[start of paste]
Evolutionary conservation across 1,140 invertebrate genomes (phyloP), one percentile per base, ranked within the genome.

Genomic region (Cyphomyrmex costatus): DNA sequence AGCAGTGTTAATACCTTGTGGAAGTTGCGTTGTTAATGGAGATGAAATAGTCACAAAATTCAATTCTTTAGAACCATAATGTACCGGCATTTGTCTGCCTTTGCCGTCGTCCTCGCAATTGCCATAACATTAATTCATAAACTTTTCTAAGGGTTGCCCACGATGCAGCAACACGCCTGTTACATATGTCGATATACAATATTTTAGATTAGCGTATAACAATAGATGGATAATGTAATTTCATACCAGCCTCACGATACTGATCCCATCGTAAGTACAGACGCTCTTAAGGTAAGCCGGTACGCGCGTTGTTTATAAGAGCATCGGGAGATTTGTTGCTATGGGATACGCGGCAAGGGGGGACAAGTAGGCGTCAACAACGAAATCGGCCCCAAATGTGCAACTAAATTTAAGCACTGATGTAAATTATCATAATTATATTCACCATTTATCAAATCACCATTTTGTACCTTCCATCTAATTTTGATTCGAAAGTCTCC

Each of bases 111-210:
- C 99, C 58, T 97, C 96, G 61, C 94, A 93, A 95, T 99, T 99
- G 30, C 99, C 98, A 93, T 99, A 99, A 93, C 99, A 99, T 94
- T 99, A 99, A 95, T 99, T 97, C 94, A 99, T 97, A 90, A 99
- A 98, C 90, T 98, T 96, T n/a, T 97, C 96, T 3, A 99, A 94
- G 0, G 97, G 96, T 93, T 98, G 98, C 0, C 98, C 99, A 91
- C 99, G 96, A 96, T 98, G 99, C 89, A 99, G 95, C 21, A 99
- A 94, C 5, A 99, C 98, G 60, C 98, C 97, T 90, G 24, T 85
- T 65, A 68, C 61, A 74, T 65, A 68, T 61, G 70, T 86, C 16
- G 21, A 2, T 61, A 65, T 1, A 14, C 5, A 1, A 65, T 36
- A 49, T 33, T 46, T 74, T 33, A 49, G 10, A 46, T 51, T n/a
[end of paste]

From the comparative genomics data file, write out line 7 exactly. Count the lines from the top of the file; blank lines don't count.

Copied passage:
- A 98, C 90, T 98, T 96, T n/a, T 97, C 96, T 3, A 99, A 94